Many examples demonstrate that educators are effective when equipped with curriculum-based measurement (CBM) tools. Special education teacher Candyce Ihnot has been using CBAs in her classroom for 22 years. Although originally skeptical, Ihnot is now an advocate of the strategy because she has the necessary tools. In her experience, CBAs give her the following teaching advantages.


  • They offer evidence of learning progress for students, educators, and parents.
  • They identify specific learning struggles early.
  • They increase efficiency by indicating which instructional strategies are or are not effective.


Mr. Smith, an elementary reading teacher, learned to use CBA evaluations along with typical assessments like unit tests and projects. CBAs, he explains, differ from other forms of testing because they allow him to measure student progress on specific skills. For example, he uses CBAs to track student reading fluency and adapts his instruction to the exact struggles students face with this skill.


Implementing CBA

CBAs are such effective and vital techniques for educators; thus, it is important to provide tools to help effectively implement them. Tools that provide standardized measurements can help educators group students based on support needs or targeted interventions.
In Measuring Up Live 2.0, educators not only have access to assessments written to meet the rigor of their state’s testing but also robust data and reporting. Real-time, actionable reporting helps measure student performance, growth, and standards proficiency. Students even have access to their own reporting dashboards, putting them in control of their success and growth. By providing educators with real-time results, they can prescribe automatic practice within the adaptive practice section of the program, modify their instruction, or target intervention to the skills deficiencies each student needs.


Learn more about how Measuring Up Live 2.0 can help educators effectively implement CBAs today.



Adaptive Learning 101

Every student has a unique set of strengths and weaknesses.


Some student may excel in STEM subjects, while others may love literature and writing.  Yet, think about how the average school day is divided up: 55 minutes for English, 55 minutes for gym, 55 minutes for science, as if every student needs the exact same amount of time and support to grasp each and every subject.


As human beings, we just don’t work that way. Educators know it better than anyone. Their students learn at different speeds. And the variety of skill levels in a classroom make it difficult to personalize learning and reach every student. Often, we see the advanced student bored because they’re not being challenged and the struggling student lost because the content is too difficult or quick-paced.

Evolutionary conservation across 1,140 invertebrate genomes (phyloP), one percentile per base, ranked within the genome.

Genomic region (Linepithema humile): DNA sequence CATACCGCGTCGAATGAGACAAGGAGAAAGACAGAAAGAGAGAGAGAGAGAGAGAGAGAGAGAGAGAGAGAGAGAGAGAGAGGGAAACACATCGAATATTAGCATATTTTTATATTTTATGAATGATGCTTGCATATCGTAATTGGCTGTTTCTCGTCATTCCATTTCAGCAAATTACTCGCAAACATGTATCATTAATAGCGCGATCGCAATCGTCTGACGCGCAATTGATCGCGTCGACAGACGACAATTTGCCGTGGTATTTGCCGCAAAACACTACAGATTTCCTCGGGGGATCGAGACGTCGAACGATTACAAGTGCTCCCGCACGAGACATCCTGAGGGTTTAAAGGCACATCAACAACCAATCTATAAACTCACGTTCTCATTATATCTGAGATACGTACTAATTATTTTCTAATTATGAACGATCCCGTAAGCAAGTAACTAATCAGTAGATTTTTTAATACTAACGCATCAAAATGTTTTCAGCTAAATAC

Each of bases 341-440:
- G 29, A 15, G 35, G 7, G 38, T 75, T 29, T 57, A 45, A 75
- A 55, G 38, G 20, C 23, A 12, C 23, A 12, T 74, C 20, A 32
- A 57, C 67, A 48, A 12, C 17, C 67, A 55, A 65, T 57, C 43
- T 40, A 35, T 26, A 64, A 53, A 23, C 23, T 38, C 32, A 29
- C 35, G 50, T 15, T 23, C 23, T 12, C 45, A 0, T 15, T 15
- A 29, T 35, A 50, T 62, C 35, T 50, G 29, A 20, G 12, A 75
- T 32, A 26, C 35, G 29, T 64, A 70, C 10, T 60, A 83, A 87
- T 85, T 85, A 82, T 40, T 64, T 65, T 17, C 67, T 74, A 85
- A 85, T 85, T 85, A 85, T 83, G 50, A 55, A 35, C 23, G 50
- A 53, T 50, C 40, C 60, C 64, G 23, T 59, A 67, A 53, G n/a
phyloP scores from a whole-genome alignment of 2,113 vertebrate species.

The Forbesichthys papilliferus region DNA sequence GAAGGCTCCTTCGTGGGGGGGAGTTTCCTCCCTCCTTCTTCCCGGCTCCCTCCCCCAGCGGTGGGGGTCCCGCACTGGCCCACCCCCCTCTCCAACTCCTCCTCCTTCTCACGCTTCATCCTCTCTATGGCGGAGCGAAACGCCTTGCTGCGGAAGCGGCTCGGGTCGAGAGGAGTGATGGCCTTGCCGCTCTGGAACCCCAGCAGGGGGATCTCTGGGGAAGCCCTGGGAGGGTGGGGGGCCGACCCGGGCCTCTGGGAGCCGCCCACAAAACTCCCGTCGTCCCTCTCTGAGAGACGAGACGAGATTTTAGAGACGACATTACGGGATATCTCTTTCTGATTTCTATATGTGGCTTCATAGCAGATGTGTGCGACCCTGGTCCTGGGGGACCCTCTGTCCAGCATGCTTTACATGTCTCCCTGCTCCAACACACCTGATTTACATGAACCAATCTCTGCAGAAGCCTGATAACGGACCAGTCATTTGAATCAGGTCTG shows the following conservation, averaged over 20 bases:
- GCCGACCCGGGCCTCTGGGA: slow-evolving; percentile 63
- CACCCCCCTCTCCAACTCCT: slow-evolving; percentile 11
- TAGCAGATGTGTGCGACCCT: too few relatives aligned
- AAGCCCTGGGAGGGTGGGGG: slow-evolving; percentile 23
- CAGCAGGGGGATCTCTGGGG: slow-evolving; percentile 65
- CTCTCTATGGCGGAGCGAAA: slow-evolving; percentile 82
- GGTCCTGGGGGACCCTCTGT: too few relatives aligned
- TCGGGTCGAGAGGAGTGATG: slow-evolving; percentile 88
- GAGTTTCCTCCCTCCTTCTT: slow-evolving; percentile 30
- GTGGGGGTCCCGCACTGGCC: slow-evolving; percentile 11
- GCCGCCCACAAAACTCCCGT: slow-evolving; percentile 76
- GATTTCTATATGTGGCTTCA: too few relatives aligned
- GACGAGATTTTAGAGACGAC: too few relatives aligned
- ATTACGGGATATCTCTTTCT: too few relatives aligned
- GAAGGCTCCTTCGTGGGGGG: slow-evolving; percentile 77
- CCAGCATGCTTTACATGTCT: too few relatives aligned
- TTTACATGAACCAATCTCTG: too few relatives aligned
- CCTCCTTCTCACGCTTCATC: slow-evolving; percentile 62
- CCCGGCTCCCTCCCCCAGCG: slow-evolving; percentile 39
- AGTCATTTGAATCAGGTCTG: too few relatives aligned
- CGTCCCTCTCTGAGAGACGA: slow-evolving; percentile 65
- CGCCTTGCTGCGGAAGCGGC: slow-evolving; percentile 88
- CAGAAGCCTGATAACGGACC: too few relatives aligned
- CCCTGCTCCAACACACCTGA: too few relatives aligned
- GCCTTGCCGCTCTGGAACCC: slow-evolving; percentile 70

This linear approach to teaching, giving equal attention to every subject and moving students along at the same pace, is not practical. And it may not be the best way for preparing students to succeed on those rigorous end-of-year assessments.


Adapting in the Classroom with Adaptive Learning


More and more, what students need is an adaptive learning approach—an approach that adapts itself to them, with their individual strengths and weaknesses in mind.


Adaptive learning gives students the opportunity to spend time on those concepts and skills needing additional support and instruction. Adaptive learning tools are often technology-based, using this technology to track student progress and adapt lessons to the skills and content students need. Students move quickly through what comes easily to them, but spend more time on what doesn’t.


Adaptive learning doesn’t just empower students, though. It empowers teachers. With adaptive learning, teachers can meet students at their precise learning level. Scores come back in real-time, while the student is working, which means that a teacher knows—almost immediately—which students are struggling and on what specific concepts and teachers can then remediate or reteach an individual student, small group or the class as a whole.


Adaptive Learning = Success


The insight a teacher gains, thanks to adaptive learning, enables that teacher to offer more individualized help or to modify instruction or explain in greater detail.


Ultimately, adaptive learning means greater student confidence and the potential for stronger performance on state assessments. In fact, according to one recent study, students showed a 27% pass-rate increase, a 9% retention increase, and a 10% increase in final grade average, thanks to adaptive learning usage in their instruction. Another study revealed a nearly 50% increase in students who received an A or a B grade. [1]


Ready to Adapt